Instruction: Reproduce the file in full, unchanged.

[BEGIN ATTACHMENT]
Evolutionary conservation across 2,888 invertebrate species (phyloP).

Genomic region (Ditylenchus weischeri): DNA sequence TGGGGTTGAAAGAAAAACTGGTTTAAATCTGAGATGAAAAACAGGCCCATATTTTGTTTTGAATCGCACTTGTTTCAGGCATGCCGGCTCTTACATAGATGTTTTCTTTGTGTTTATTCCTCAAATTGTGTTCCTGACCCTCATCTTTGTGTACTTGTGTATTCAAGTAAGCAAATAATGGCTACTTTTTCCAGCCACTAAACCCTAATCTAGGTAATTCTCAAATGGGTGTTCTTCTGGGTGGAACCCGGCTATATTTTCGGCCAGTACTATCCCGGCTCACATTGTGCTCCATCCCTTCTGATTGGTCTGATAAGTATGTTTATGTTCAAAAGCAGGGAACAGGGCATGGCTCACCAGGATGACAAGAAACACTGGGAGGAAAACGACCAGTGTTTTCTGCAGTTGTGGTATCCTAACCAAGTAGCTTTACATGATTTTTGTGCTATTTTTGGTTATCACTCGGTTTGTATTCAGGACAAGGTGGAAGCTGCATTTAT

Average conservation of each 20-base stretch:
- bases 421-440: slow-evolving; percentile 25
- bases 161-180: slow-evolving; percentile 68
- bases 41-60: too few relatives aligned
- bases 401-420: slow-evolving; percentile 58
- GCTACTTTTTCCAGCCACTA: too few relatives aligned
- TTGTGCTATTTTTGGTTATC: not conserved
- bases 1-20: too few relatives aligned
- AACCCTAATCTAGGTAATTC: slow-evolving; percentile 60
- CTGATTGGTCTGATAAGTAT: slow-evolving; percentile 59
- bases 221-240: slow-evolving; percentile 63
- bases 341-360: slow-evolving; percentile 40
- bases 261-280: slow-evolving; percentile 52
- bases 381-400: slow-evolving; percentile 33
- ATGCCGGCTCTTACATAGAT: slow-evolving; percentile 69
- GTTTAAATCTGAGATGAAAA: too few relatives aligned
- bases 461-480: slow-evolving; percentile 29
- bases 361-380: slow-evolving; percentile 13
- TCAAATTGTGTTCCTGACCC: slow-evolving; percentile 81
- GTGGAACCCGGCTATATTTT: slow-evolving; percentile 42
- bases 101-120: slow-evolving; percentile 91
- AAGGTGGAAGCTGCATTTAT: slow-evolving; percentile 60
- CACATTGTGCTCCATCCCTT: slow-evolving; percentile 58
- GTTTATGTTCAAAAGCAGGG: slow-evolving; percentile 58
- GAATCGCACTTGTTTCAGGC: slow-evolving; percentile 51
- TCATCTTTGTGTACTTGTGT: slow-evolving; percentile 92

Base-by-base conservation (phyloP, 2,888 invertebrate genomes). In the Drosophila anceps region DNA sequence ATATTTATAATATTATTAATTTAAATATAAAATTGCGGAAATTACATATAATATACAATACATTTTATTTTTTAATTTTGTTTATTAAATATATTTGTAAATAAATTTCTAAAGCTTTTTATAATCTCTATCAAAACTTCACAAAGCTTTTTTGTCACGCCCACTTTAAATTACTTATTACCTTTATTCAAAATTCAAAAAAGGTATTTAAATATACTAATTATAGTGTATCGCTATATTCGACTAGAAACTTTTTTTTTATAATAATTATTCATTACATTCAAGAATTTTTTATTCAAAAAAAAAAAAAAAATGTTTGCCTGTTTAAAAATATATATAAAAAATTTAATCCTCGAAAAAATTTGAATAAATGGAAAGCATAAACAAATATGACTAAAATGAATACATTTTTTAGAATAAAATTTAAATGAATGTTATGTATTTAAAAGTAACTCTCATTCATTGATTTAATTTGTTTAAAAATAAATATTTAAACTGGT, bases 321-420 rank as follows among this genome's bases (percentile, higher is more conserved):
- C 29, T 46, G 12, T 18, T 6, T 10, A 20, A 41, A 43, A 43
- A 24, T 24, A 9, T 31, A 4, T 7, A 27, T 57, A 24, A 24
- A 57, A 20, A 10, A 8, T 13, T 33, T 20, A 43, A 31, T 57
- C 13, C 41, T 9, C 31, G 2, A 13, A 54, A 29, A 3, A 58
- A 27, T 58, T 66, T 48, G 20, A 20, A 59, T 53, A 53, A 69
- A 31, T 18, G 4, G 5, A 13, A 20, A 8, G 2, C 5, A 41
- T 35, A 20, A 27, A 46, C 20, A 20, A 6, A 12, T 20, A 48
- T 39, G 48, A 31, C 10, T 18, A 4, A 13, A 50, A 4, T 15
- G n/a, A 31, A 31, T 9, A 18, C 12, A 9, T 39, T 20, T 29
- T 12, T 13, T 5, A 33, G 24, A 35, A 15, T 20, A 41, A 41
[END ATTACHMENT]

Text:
Evolutionary conservation across 2,888 invertebrate species (phyloP).

Genomic region (Ditylenchus weischeri): DNA sequence TGGGGTTGAAAGAAAAACTGGTTTAAATCTGAGATGAAAAACAGGCCCATATTTTGTTTTGAATCGCACTTGTTTCAGGCATGCCGGCTCTTACATAGATGTTTTCTTTGTGTTTATTCCTCAAATTGTGTTCCTGACCCTCATCTTTGTGTACTTGTGTATTCAAGTAAGCAAATAATGGCTACTTTTTCCAGCCACTAAACCCTAATCTAGGTAATTCTCAAATGGGTGTTCTTCTGGGTGGAACCCGGCTATATTTTCGGCCAGTACTATCCCGGCTCACATTGTGCTCCATCCCTTCTGATTGGTCTGATAAGTATGTTTATGTTCAAAAGCAGGGAACAGGGCATGGCTCACCAGGATGACAAGAAACACTGGGAGGAAAACGACCAGTGTTTTCTGCAGTTGTGGTATCCTAACCAAGTAGCTTTACATGATTTTTGTGCTATTTTTGGTTATCACTCGGTTTGTATTCAGGACAAGGTGGAAGCTGCATTTAT

Average conservation of each 20-base stretch:
- bases 421-440: slow-evolving; percentile 25
- bases 161-180: slow-evolving; percentile 68
- bases 41-60: too few relatives aligned
- bases 401-420: slow-evolving; percentile 58
- GCTACTTTTTCCAGCCACTA: too few relatives aligned
- TTGTGCTATTTTTGGTTATC: not conserved
- bases 1-20: too few relatives aligned
- AACCCTAATCTAGGTAATTC: slow-evolving; percentile 60
- CTGATTGGTCTGATAAGTAT: slow-evolving; percentile 59
- bases 221-240: slow-evolving; percentile 63
- bases 341-360: slow-evolving; percentile 40
- bases 261-280: slow-evolving; percentile 52
- bases 381-400: slow-evolving; percentile 33
- ATGCCGGCTCTTACATAGAT: slow-evolving; percentile 69
- GTTTAAATCTGAGATGAAAA: too few relatives aligned
- bases 461-480: slow-evolving; percentile 29
- bases 361-380: slow-evolving; percentile 13
- TCAAATTGTGTTCCTGACCC: slow-evolving; percentile 81
- GTGGAACCCGGCTATATTTT: slow-evolving; percentile 42
- bases 101-120: slow-evolving; percentile 91
- AAGGTGGAAGCTGCATTTAT: slow-evolving; percentile 60
- CACATTGTGCTCCATCCCTT: slow-evolving; percentile 58
- GTTTATGTTCAAAAGCAGGG: slow-evolving; percentile 58
- GAATCGCACTTGTTTCAGGC: slow-evolving; percentile 51
- TCATCTTTGTGTACTTGTGT: slow-evolving; percentile 92

Base-by-base conservation (phyloP, 2,888 invertebrate genomes). In the Drosophila anceps region DNA sequence ATATTTATAATATTATTAATTTAAATATAAAATTGCGGAAATTACATATAATATACAATACATTTTATTTTTTAATTTTGTTTATTAAATATATTTGTAAATAAATTTCTAAAGCTTTTTATAATCTCTATCAAAACTTCACAAAGCTTTTTTGTCACGCCCACTTTAAATTACTTATTACCTTTATTCAAAATTCAAAAAAGGTATTTAAATATACTAATTATAGTGTATCGCTATATTCGACTAGAAACTTTTTTTTTATAATAATTATTCATTACATTCAAGAATTTTTTATTCAAAAAAAAAAAAAAAATGTTTGCCTGTTTAAAAATATATATAAAAAATTTAATCCTCGAAAAAATTTGAATAAATGGAAAGCATAAACAAATATGACTAAAATGAATACATTTTTTAGAATAAAATTTAAATGAATGTTATGTATTTAAAAGTAACTCTCATTCATTGATTTAATTTGTTTAAAAATAAATATTTAAACTGGT, bases 321-420 rank as follows among this genome's bases (percentile, higher is more conserved):
- C 29, T 46, G 12, T 18, T 6, T 10, A 20, A 41, A 43, A 43
- A 24, T 24, A 9, T 31, A 4, T 7, A 27, T 57, A 24, A 24
- A 57, A 20, A 10, A 8, T 13, T 33, T 20, A 43, A 31, T 57
- C 13, C 41, T 9, C 31, G 2, A 13, A 54, A 29, A 3, A 58
- A 27, T 58, T 66, T 48, G 20, A 20, A 59, T 53, A 53, A 69
- A 31, T 18, G 4, G 5, A 13, A 20, A 8, G 2, C 5, A 41
- T 35, A 20, A 27, A 46, C 20, A 20, A 6, A 12, T 20, A 48
- T 39, G 48, A 31, C 10, T 18, A 4, A 13, A 50, A 4, T 15
- G n/a, A 31, A 31, T 9, A 18, C 12, A 9, T 39, T 20, T 29
- T 12, T 13, T 5, A 33, G 24, A 35, A 15, T 20, A 41, A 41